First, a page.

“One” has become the most convenient number for food packaging.
Single-serve food and beverage packaging continues to gain popularity as snack products and single servings of meals are becoming more prevalent in the food and beverage landscape.
But why does single-serve packaging matter? For food and drinks, issues like convenience, dietary awareness, freshness and reducing waste are core drivers. A growing range of eating and drinking occasions – at work, school and in transit – is part of the mix, too. This packaging option indeed offers convenience to individuals with a packed schedule and constantly on the go.
In addition to this, single-serve products provide health and wellness benefits many persons are looking for. Portion and calorie control are much easier for on-the-go consumers to calculate, which is simply comfortable.
“It’s a lot about convenience, including both portability and on-the-go functionality”, says Brian Wagner, Vice President of Packaging Technology Integrated Solutions for HAVI Global Solutions. “Portable means I can take it somewhere else to consume. On-the-go means I can use it while I’m moving,” he explains. Thus, single-serve packs often need to be small enough to fit into a pocket, backpack or purse and tough enough to survive the rigors of those environments.
‘The Evolution of Eating’ report from Acosta Sales & Marketing shows that 61% of grocery shoppers believe reading food labels while they shop is very important to their health and wellness. That level of label scrutiny, together with the FDA (Food and Drug Administration)’s proposed changes to the Nutrition Facts label, may inspire brand owners to introduce even more single-serving packs as consumers gain greater awareness of exactly how much of everything – calories as well as nutrients – are in a package of food.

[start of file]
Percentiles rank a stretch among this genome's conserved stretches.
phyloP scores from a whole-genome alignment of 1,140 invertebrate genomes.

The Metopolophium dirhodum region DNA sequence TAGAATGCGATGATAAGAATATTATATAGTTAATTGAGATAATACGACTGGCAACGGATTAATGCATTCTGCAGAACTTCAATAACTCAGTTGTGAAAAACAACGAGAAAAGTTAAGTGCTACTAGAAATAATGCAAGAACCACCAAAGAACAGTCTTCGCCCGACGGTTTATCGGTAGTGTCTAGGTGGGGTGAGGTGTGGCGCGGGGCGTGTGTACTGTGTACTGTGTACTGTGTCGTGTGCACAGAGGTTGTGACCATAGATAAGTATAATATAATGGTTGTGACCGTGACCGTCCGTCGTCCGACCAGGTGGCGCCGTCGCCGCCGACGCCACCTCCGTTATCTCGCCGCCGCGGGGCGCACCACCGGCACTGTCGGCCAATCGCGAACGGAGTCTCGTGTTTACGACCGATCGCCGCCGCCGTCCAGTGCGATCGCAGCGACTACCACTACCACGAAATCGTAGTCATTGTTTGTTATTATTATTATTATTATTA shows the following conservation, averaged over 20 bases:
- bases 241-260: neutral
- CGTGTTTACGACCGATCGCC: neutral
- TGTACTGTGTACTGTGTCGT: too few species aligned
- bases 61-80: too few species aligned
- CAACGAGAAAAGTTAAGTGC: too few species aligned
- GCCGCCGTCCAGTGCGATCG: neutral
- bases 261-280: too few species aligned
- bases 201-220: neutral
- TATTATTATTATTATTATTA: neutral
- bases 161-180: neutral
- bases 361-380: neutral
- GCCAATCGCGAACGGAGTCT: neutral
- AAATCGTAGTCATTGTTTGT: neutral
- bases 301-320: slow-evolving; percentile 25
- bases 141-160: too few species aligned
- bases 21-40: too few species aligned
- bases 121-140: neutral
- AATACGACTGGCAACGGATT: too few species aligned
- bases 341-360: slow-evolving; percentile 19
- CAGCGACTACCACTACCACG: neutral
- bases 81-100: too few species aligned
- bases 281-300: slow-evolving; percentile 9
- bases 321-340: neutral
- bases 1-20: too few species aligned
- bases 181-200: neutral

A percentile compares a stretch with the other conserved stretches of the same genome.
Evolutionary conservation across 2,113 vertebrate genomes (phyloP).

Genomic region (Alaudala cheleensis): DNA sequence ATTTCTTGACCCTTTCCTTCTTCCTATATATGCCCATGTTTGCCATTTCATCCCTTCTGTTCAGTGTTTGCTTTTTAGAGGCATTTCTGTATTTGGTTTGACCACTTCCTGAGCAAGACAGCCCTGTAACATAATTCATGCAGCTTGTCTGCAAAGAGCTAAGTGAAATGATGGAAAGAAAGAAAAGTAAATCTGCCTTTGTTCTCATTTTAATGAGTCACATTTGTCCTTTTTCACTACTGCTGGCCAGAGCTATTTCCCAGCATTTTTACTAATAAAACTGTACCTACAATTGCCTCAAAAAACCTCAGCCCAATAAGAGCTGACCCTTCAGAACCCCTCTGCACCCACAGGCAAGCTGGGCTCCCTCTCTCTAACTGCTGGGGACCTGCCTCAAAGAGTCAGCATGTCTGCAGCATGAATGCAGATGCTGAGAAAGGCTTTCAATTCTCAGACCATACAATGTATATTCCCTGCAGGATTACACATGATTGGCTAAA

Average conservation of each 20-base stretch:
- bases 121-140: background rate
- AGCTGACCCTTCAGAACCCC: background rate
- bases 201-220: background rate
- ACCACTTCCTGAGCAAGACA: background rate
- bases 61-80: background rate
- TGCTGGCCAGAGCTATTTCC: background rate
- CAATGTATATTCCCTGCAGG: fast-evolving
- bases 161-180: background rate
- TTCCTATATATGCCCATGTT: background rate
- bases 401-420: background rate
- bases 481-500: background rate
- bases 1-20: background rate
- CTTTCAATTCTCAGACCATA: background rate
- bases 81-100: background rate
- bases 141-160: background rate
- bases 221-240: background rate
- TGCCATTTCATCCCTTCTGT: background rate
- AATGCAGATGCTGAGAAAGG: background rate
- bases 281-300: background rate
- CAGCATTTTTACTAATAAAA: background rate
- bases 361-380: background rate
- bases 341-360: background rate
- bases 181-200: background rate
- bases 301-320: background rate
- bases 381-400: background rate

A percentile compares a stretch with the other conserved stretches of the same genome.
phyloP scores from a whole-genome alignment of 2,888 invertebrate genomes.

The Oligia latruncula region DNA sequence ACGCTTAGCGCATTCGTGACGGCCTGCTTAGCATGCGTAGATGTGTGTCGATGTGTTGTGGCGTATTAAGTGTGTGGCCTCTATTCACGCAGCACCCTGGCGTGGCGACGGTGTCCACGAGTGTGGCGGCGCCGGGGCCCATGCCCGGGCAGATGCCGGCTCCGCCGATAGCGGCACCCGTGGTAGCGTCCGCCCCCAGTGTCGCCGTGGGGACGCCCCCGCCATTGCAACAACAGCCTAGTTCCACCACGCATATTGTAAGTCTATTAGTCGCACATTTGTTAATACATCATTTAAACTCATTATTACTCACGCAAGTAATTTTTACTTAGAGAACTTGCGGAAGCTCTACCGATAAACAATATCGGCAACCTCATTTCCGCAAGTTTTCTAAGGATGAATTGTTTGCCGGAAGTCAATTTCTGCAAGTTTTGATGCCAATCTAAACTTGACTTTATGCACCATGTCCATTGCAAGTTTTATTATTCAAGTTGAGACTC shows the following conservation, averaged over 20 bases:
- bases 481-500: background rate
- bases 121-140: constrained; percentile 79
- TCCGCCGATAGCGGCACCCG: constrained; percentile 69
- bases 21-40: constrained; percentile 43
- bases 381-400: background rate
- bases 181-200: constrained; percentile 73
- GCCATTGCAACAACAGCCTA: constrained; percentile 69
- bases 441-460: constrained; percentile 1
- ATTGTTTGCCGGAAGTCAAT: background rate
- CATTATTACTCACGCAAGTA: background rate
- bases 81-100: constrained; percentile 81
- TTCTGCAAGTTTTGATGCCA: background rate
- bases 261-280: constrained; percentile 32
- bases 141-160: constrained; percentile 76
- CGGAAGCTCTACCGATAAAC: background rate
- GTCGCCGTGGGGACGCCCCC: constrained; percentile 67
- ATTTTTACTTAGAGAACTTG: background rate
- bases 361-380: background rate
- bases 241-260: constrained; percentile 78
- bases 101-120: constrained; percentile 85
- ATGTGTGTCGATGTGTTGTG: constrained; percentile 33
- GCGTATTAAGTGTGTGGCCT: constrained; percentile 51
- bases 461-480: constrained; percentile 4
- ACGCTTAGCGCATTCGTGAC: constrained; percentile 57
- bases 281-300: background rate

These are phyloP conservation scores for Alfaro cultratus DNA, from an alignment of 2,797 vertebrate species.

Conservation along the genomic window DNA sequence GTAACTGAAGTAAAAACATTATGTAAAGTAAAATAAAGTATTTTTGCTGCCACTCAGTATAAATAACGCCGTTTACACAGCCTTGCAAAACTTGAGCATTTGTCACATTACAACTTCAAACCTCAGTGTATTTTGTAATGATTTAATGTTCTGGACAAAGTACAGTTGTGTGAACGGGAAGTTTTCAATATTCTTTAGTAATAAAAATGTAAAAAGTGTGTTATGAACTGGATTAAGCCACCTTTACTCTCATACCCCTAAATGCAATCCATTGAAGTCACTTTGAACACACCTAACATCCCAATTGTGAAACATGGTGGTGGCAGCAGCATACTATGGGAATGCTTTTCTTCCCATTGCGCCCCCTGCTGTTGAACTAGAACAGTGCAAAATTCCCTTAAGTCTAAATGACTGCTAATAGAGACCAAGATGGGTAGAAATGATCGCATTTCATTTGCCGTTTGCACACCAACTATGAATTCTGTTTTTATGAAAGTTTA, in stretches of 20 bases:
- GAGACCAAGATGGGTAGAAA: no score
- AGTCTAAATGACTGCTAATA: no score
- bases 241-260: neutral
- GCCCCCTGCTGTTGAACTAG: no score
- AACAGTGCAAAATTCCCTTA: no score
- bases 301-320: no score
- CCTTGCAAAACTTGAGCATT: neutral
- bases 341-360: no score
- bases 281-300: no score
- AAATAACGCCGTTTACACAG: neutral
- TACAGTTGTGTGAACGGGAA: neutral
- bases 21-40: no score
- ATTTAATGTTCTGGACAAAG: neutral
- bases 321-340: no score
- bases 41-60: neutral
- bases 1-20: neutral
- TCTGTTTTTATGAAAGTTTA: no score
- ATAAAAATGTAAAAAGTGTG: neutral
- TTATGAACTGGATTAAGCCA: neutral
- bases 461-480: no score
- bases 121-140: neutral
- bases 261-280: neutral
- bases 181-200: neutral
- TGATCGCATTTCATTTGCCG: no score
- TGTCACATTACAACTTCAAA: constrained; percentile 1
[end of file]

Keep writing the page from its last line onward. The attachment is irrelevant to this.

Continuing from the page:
“As it becomes more evident and obvious on a label that there are potential negatives associated with whatever I’m buying, I can envision companies rightsizing [or] downsizing their packaging,” Wagner says.
Single-serve and miniaturized packaging is getting more and more popular with regards to not only the food and beverage but also the health and beauty industry. As a matter of fact, consumers’ desire for variety, affordability and, again, on-the-go convenience and portability are paving the way for more miniaturized packaging.
TSA (Transportation Security Administration) regulations require mini personal-care packaging for air travelers with carry-on luggage. And even day-trippers and commuters, for practical reasons, prefer small, lightweight products and packaging. Nobody willingly throws a full-size bottle of hand sanitizer into his or her bag, whether going to the gym or crossing an ocean.